James Scott Kemper, the creator of the foundation that bears his name, genuinely appreciated Benjamin Franklin as a model of the educated person and a lifelong learner.  Ambassador Kemper valued the way Franklin combined hands-on scientific inventiveness with a lifelong commitment to being liberally educated.

       In an editorial titled “On Liberal Education and the Insurance Business” which he wrote for Insurance magazine in 1965, Ambassador Kemper recommended that top managers should read Franklin’s autobiography.  Later he argued “Since liberal education must be a continuous process, companies must provide a climate where liberal education can flourish, company programs must not solely be concerned with training in particular aspects of the business. Training is necessary but not enough. Training makes employees experts in answering questions. Education helps employees to determine what questions should be asked.”

       That observation warms the heart of this former liberal arts college dean, for it undermines the notion held by many that a liberal arts education is not a good preparation for the workplace.  The quotation also helps explain why the mission of the James S. Kemper Foundation is built upon the belief “that a college-level education in the liberal arts complemented by workplace experiential education represents the ideal preparation for life and work, especially for careers in administration and business.”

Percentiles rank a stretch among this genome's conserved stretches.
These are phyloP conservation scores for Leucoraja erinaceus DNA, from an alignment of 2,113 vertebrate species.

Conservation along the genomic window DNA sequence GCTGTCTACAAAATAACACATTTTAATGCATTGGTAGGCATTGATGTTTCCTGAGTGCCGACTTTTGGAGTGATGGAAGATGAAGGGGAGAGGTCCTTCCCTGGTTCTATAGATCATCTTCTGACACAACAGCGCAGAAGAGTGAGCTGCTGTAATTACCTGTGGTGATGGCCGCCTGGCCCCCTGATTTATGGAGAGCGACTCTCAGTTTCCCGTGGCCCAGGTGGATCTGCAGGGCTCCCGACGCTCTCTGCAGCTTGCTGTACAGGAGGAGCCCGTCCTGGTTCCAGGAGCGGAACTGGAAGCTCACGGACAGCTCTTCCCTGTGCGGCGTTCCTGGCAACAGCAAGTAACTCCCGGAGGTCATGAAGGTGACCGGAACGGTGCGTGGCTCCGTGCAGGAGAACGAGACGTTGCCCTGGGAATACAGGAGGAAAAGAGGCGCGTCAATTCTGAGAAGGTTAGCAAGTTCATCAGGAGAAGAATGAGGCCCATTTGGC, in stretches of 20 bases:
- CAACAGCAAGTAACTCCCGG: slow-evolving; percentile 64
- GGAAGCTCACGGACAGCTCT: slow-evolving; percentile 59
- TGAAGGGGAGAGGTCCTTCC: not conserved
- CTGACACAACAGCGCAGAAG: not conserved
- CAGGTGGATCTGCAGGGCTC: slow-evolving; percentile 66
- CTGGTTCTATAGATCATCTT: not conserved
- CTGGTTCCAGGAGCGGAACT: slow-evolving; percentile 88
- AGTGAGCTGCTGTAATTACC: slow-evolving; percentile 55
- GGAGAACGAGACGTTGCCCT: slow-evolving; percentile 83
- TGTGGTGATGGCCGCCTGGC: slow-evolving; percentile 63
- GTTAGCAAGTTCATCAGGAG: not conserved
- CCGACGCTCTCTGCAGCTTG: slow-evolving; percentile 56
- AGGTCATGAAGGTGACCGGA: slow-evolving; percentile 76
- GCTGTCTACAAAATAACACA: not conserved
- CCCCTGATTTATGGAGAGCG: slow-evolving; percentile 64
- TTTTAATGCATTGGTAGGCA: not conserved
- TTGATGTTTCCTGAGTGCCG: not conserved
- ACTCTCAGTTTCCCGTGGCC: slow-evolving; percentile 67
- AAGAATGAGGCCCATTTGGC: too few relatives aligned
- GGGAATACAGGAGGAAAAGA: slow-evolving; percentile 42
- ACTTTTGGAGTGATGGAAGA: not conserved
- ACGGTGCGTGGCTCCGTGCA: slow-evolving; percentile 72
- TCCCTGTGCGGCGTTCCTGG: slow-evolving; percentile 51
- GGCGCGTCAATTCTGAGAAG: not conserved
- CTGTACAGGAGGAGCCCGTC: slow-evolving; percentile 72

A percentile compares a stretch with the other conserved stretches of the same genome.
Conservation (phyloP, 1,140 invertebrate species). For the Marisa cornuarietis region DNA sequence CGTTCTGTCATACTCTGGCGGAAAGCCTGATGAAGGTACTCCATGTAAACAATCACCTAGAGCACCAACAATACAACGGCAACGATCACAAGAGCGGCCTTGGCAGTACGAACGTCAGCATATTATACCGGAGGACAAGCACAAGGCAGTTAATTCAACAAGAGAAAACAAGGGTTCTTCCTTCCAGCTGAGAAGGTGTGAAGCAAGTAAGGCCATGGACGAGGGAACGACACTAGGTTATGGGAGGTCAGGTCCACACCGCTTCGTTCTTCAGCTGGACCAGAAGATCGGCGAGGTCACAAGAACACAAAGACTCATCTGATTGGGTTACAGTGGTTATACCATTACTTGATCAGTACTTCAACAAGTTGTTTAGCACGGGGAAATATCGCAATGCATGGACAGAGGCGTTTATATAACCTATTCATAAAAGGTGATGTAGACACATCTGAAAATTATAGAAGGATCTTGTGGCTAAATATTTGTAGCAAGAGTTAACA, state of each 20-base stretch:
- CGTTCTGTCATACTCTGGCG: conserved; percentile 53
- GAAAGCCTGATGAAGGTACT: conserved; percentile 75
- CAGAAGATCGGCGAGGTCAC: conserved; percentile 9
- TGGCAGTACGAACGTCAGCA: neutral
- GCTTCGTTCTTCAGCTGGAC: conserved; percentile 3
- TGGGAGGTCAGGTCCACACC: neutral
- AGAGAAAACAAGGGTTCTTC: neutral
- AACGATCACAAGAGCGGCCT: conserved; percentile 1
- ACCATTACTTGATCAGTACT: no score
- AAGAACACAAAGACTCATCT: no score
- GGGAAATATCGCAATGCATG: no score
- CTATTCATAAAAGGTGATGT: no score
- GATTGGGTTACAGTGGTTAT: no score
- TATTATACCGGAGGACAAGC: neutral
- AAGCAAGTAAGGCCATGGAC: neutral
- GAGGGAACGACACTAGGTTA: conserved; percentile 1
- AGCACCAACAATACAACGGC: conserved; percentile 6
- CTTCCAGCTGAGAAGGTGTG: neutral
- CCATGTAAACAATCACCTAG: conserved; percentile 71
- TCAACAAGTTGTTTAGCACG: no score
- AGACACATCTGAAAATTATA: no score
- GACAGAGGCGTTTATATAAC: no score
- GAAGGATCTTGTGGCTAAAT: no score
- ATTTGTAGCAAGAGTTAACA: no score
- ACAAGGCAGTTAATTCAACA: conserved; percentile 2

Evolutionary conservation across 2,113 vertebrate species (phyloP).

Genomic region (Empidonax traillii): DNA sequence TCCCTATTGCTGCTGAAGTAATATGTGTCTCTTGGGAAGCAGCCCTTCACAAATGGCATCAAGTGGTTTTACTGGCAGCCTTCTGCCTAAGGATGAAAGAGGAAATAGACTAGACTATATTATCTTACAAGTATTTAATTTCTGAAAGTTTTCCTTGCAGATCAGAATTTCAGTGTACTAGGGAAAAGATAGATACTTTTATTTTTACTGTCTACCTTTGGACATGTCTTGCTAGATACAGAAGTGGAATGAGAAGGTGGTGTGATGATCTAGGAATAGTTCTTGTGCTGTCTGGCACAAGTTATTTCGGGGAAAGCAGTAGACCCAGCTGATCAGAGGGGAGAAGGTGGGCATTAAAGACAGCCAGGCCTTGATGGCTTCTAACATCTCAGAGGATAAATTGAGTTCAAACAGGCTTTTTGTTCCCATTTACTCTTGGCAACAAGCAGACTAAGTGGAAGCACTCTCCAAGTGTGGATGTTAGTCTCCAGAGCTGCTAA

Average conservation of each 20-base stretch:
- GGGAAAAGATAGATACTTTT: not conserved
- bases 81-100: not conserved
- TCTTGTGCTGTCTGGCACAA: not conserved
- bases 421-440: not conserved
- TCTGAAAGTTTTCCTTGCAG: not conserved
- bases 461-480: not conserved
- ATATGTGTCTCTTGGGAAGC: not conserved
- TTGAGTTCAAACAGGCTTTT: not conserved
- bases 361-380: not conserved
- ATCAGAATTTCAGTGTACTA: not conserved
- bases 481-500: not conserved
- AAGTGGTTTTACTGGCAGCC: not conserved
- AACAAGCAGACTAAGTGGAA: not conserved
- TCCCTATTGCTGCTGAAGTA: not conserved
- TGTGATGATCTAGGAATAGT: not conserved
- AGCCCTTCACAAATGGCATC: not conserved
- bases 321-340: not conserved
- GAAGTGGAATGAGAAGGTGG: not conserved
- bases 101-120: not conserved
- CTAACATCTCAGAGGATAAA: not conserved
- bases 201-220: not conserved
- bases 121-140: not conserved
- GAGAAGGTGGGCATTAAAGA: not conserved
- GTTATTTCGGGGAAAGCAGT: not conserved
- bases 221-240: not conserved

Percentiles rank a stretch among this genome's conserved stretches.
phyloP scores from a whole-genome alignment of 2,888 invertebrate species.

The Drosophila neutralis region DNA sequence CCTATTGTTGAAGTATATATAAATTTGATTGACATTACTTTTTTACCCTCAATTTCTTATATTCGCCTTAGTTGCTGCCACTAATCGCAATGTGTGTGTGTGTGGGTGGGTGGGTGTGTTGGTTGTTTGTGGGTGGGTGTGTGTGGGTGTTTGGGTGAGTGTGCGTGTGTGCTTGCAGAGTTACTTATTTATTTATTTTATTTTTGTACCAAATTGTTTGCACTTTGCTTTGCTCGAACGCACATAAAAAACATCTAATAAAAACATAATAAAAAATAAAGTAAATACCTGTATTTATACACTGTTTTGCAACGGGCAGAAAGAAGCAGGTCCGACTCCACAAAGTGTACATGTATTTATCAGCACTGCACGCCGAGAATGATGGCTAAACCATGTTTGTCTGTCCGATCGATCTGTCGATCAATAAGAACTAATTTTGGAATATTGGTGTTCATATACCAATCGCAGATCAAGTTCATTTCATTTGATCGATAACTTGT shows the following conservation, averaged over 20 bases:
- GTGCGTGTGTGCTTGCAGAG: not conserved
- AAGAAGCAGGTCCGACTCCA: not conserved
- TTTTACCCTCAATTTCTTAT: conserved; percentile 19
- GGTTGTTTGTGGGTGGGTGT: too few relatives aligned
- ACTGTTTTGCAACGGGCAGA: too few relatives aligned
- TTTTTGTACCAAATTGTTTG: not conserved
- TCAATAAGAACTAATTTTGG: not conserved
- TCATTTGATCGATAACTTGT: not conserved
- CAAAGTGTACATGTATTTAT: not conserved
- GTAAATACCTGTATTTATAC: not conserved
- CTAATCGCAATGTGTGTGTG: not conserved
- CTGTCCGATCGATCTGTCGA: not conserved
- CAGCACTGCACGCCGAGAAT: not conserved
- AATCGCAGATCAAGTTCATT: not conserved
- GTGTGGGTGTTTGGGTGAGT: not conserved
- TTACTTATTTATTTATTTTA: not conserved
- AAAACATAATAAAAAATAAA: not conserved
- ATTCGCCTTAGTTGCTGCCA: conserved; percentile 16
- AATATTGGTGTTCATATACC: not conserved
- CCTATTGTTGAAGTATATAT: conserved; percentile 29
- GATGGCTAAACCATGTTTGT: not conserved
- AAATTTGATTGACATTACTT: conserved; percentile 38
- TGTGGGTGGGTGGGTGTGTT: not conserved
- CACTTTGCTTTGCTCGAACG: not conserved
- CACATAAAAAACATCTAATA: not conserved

Ambassador Kemper’s commitment to Benjamin Franklin’s model of lifelong learning and to liberal arts education came to my mind again after I read an October 29, 2011 essay in the New York Times by Walter Isaacson, the biographer of Apple founder Steve Jobs. [You can read Isaacson's NYT essay here.]

       Under the headline “The Genius of Jobs,” Isaacson’s essay seeks to answer the question of whether Steve Jobs was “very, very smart” or a genius. After comparing Steve Jobs’s mind to Bill Gates’s and Einstein’s, Isaacson concludes that Jobs was different from Gates and not at the same level of genius as Einstein. He concludes “Bill Gates is super-smart, but Steve Jobs was super-ingenious. The primary distinction, I think, is the ability to apply creativity and aesthetic sensibilities to a challenge.”

       “In the world of invention and innovation,” continues Isaacson, “that means combining an appreciation of the humanities with an understanding of science — connecting artistry to technology, poetry to processors. This was Mr. Jobs’s specialty. ‘I always thought of myself as a humanities person as a kid, but I liked electronics,’ he said.”

        Indeed many have commented on Jobs’s ability to blend technological inventiveness and aesthetic sensibility to create aesthetically appealing products that work well and do very useful things.  As Benjamin Franklin and James S. Kemper knew, poetry and humanities are inseparable parts of ingenuity; and ingenuity is a critical part of being an excellent leader.

       Isaacson’s article concludes “America’s advantage, if it continues to have one, will be that it can produce people who are also more creative and imaginative, those who know how to stand at the intersection of the humanities and the sciences.” And creating such people is the mission of the James S. Kemper Foundation and the liberal arts colleges with whom we collaborate.